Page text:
By Kevin S. Austin
Only 4.8 miles apart, Cross Keys High School and Chamblee Charter High School once shared an intense football rivalry.
But entering the 2010 season, their win-loss records are as far apart as many of their students’ countries of origin. Cross Keys is looking for its first non-forfeit win since 2006. Chamblee opens its season Aug. 27 with new head Coach James Soza building on the success of the last five years, when the Bulldogs were 42-16.
They haven’t played each other since 2001, and it’s unlikely they ever will again.
Cross Keys, hasn’t had a winning season since 1994, when they went 8-4. It’s also the last time they beat Chamblee. Their goal this year: Win at least one game. They kicked the season off Aug. 21 by losing to Our Lady of Mercy 41-18.
Since 2008, Head Coach David Radford has handled the trials and tribulations of trying to teach football to kids who have never played it, let alone competed against perennial powerhouses such as Buford or Lovett.
“We only have 35 kids total in our program,” Radford said, and they come from about a dozen countries. “Soccer is their first sport.”
Cross Keys is the most diverse school in the state, according to the DeKalb County school system. It has students from 65 countries who speak 75 languages.
Coaching football at Cross Keys is “one of the five toughest jobs in the state,” said Todd Holcomb, who publishes the Georgia High School Football Daily newsletter.
Radford remains undaunted. “We have a lot of kids from very tough backgrounds, and we have them draw on their personal experiences,” he said. “One of my players told me he literally took a month to cross a desert to get to the United States.”
Several more have spent time in refugee camps.
Cross Keys has about 830 students and until this year played in Region 6-AA, which includes Buford and Lovett, two schools with strong winning traditions. Buford has won the state AA title three years in a row.
By scheduling only non-region teams, Cross Keys will not be eligible for post-season play. They went to the easier schedule to try to build some wins and momentum in the program and partially as a safety issue, Radford said.
Building character and encouraging students is a shared goal of Soza at Chamblee. Chamblee’s student population is also diverse, but not as many countries are represented in its student body as in Cross Keys’. And, as a magnet and charter school, Chamblee attracts students – and players – from across the county. In fact, most of the Bulldogs players are not from the immediate area.
“We have a unique situation at Chamblee,” Soza said. “Kids come here for the special academic and athletic opportunities.”
Soza, who is from Oklahoma and attended Yale University as an undergraduate, learned first-hand the value of opening up to other people and other cultures. “The people I met made my world much bigger, and I want to provide that opportunity to these kids.”
Rod Jones, an attorney from Stone Mountain, has had three sons play football and attend Chamblee’s magnet program. The youngest, Theo Jones, 16, has been in the DeKalb magnet program for years, he has always been in a diverse environment and has a lot of friends from different cultures.
The level of cultural diversity at Cross Keys is a couple of notches higher. On the football team, the quarterback barks the snap count cadence in Spanish – a tool Radford uses to entice more Hispanic students to join the program.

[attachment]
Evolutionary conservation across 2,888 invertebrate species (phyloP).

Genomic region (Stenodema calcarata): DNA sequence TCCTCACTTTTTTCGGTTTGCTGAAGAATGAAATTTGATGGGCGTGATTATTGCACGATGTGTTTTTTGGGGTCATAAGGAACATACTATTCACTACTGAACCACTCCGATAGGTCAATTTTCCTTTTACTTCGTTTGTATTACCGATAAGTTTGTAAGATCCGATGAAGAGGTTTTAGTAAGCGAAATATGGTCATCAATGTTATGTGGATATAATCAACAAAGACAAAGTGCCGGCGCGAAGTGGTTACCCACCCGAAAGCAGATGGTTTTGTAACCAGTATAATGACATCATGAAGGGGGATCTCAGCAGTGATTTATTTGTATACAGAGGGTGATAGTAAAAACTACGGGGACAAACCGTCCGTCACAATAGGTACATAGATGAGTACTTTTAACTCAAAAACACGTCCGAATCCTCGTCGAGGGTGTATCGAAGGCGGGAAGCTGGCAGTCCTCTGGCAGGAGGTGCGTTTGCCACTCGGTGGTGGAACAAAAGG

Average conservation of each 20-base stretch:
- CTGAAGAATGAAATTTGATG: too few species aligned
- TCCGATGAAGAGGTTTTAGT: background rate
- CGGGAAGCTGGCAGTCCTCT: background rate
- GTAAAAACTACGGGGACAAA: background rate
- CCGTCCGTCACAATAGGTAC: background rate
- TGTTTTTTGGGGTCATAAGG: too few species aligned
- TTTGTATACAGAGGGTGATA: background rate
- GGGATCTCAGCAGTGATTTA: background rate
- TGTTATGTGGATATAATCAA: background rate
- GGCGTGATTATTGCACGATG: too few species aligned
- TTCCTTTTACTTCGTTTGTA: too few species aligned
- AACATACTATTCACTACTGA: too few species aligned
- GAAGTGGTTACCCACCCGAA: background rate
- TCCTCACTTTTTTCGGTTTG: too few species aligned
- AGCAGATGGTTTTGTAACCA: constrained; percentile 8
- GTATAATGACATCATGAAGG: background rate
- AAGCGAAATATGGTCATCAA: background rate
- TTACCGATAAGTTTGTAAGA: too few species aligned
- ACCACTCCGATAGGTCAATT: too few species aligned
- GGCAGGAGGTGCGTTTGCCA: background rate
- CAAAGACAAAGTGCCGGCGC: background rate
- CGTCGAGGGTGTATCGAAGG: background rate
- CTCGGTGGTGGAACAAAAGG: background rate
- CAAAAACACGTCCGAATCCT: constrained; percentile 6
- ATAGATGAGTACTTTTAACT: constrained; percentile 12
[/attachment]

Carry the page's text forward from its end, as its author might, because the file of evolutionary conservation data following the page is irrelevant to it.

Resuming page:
Mpaza Kapembwa, originally from Zambia, is the Cross Keys kicker, and with a 4.1 GPA has his sights set on Harvard. “If you love your position and what you are doing, it doesn’t make any difference,” he said about the Indians’ losing tradition.
He and his teammates have endured some taunting, because of their losing ways and ethnic diversity, but Radford urges them to shrug off the negativity and use it to motivate themselves to play harder. Radford also texts each player every day with an evaluation of the previous practice.
Earlier this month, Cross Keys won their preseason scrimmage 14-0 against Loganville Christian, “It was the first win ever for some of my seniors,” Radford said.
Cross Keys and Chamblee last played in the same region in 2000 and 2001. Both programs were at low ebb.
Wade Beale, who coached Chamblee at the time, said the 2000 game was a big one, because both teams wanted to use it as a springboard.
“I remember the players were jabbering back and forth. It was a rivalry kind of game,” Beale said. The Bulldogs came out on top 20-12, then shut out Cross Keys 35-0 the next year. Overall, Chamblee owns the series, 17-5-2.
When Beale started at Chamblee in 2000, that program was teetering. The team shared a baseball field for practice with the band, he said, and didn’t have a locker room. He and the assistant coaches built lockers in an area under the gym and painted the room the school’s colors, blue and gold.
Since then, the magnet program and switch to charter status boosted Chamblee’s student population. Athletic programs experienced resurgence.
Cross Keys is still hoping for that jumpstart. The team finally created its own weight room – in a classroom – recently and stocked it with equipment donated by a Lovett School family. But there is no booster club, and the games are poorly attended because many of the parents work long hours and weekends. The end of year banquet last year was a modest affair, with three parents doing the cooking and the whole thing financed by a $5 per person fee.
Still, Radford perseveres. He grew up in Indiana and used football as a way to get out of a gang environment. He teaches his kids to punch any ticket that will help them grow and advance. With a kinder, gentler schedule, he’s trying to punch Cross Keys’ ticket to football success.